Coast Guard Commandant ADM Robert Papp told a congressional committee his top budget priority is to rebuild the Coast Guard and provide “our hard working Coast Guardsman with the tools they need to do their job.”
In his testimony before the Senate Commerce, Science, and Transportation Committee, ADM Papp described the successes the Coast Guard has achieved and the challenges that remain. He said the Coast Guard has taken actions since 9/11 that have mitigated risks to US ports and inland waterways. “We’ve invested in more small boats, more capable aircraft and more personnel top operate them,” he told the committee. In addition, he said the Coast Guard has unified field operations, enhanced inspection and compliance programs, and “built-out a highly effective deployable specialized force capability.”
But, Papp told the committee “the condition of our offshore forces—especially our cutter fleet—is a different story.” He said most of the cutter force is over 40 year old with legacy high endurance cutter achieving only 70 percent of their planned time afloat. And even then, he said over half the time the ships sail with major problems. Adding to his concern, he said, is that maritime threats continue to rise. This situation requires a commitment to building major cutter, according to Papp. The Coast Guard must continue its major cutter building program, Papp said. “In order to deliver our new assets as fast and inexpensively as possible, we must keep these production lines running,” he stressed.
FY2013 Coast Guard budget request “strikes the optimal balance between current operations and investment in future capability,” the Commandant testified. He highlighted four priorities: Responsibly rebuild the Coast Guard; preserve front-line operations; strengthen resource and operational stewardship; and prepare for the future.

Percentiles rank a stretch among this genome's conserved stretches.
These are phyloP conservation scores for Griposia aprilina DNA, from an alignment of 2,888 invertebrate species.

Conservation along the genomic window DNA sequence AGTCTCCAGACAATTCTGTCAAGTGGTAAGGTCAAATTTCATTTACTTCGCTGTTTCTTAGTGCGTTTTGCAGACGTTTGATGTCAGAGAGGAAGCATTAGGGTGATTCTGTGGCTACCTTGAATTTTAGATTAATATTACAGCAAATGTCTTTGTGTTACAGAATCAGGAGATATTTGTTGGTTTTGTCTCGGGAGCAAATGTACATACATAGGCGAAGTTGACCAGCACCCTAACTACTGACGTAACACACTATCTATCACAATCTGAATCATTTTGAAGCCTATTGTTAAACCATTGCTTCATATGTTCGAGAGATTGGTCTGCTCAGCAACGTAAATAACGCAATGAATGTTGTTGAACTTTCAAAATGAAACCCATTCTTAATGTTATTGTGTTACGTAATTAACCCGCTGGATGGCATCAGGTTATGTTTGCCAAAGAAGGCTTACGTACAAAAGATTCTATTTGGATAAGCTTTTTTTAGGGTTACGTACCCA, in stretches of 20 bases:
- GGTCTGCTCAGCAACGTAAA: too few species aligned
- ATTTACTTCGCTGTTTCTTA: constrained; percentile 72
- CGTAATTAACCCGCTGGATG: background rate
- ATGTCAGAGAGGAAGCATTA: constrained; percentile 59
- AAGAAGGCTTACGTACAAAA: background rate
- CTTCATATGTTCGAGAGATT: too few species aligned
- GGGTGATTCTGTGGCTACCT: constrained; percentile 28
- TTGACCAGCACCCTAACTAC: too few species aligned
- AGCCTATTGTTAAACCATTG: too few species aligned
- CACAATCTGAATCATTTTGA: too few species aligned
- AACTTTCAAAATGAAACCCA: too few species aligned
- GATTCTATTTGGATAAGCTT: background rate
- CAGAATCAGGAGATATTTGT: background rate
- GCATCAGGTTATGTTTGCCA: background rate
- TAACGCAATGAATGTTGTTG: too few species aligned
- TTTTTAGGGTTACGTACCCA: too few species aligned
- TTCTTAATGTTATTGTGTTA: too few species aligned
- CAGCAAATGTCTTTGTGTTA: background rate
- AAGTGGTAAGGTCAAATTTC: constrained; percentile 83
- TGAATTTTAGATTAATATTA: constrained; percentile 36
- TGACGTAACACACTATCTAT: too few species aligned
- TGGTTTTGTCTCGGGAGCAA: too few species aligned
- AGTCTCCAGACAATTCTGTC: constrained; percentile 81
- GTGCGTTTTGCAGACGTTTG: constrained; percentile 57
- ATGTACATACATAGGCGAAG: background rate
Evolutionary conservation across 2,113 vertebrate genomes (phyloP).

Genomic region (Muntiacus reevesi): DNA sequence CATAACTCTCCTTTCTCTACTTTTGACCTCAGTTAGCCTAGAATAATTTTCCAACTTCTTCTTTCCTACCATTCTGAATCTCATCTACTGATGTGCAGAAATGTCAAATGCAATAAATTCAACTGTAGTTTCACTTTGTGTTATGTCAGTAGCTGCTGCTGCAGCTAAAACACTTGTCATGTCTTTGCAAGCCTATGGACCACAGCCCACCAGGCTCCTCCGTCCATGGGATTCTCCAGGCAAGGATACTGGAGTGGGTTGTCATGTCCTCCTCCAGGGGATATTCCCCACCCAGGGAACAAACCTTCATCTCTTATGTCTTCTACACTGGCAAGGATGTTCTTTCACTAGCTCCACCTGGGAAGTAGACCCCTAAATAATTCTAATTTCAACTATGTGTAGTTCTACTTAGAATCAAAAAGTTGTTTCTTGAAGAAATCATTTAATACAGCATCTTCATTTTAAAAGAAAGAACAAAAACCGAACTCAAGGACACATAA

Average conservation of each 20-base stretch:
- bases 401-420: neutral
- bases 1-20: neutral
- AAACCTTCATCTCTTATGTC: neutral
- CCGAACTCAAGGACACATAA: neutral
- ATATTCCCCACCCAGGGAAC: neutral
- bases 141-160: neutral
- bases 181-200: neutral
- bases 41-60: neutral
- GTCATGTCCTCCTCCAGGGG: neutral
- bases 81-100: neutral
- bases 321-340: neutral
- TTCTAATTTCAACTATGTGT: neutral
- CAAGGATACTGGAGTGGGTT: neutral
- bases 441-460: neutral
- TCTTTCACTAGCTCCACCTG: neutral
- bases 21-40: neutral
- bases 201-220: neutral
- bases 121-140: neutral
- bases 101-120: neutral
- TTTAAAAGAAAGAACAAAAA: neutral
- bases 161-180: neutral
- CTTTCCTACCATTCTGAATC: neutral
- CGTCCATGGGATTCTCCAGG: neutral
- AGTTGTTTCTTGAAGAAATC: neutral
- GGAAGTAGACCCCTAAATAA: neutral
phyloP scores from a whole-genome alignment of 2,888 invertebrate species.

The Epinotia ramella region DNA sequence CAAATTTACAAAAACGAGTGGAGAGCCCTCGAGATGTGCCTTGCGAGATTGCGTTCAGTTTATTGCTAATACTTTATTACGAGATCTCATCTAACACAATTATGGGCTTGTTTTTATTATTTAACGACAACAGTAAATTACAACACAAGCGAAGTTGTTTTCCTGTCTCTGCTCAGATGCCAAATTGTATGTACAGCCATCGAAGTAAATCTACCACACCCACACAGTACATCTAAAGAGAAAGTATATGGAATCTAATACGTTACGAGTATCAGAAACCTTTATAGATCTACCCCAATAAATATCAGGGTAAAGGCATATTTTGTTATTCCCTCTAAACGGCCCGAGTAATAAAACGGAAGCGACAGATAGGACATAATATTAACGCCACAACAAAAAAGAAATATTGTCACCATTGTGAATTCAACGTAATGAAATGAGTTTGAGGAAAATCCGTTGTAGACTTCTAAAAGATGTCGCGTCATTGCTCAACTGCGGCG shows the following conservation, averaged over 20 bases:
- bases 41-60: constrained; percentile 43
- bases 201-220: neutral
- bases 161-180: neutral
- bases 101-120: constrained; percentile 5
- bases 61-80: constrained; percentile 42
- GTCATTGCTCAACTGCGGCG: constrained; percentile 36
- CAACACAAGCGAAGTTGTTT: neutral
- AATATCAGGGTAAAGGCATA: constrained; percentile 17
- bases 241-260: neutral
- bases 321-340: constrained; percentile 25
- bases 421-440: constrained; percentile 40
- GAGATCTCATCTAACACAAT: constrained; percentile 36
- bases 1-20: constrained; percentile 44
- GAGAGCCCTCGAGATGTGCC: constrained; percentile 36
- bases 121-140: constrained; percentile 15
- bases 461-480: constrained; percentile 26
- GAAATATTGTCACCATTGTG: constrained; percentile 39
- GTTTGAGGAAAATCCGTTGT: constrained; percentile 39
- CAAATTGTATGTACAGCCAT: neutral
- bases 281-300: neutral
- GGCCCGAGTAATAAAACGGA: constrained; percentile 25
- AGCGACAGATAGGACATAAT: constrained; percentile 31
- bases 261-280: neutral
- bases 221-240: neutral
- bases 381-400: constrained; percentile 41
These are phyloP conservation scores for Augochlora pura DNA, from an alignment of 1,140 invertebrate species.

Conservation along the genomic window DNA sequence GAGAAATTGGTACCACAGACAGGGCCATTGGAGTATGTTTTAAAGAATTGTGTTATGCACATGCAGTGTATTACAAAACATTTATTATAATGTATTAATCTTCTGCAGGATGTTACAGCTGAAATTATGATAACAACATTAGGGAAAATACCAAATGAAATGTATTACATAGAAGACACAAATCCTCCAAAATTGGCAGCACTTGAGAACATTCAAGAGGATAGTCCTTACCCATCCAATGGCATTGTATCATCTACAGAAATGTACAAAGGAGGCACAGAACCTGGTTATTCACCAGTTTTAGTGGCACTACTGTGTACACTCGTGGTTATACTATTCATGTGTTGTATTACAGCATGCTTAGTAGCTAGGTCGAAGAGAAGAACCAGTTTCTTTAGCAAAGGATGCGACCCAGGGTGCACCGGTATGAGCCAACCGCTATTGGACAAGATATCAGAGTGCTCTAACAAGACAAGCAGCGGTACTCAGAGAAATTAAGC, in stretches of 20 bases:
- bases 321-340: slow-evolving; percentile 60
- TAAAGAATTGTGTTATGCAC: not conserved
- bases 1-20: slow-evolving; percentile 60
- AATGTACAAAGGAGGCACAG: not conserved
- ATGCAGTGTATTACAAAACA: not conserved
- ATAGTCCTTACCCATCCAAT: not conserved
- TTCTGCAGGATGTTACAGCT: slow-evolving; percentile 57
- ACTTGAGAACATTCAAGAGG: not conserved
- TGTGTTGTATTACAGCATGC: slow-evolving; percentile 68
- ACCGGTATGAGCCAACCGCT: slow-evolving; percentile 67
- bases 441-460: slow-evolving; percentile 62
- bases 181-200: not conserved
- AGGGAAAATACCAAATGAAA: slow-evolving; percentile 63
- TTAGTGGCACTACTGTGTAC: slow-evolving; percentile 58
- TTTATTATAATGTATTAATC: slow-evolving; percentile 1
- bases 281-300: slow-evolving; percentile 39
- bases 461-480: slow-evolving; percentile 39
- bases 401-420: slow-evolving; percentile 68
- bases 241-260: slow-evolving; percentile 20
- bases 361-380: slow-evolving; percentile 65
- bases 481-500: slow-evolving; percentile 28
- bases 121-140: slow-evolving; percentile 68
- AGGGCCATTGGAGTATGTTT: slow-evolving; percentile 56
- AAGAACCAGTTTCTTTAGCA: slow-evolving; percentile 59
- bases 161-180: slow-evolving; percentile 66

The FY2013 budget request funds the sixth National Security Cutter as part of the long-term plan to replace the aging High Endurance Cutter Fleet. The budget also funds two Fast Response Cutters (FRC) to replace retiring 110-ft patrol boats.
To balance front-line operational requirements and recapitalization needs, Papp said the FY2013 budget includes “funding to operate and maintain Coast Guard assets and sustain essential front-line operations.” This includes funds to operate new assets and as well as “investment in military workforce pay and benefits,” he said.
Papp also identified efficiencies and cost savings to meet budget constraints and fund high priority investment programs. Planned reductions from these efforts affect a wide range of enterprise activities including IT infrastructure, vehicles, professional service contracts, travel, PCS costs, and GSA leases. Targeted reductions would eliminate headquarters position (through attrition and a Washington, DC area hiring freeze), cut recruiting costs, and consolidate Ports, Waterways, and Coastal Security Airborne Use of Force (AUF) capability.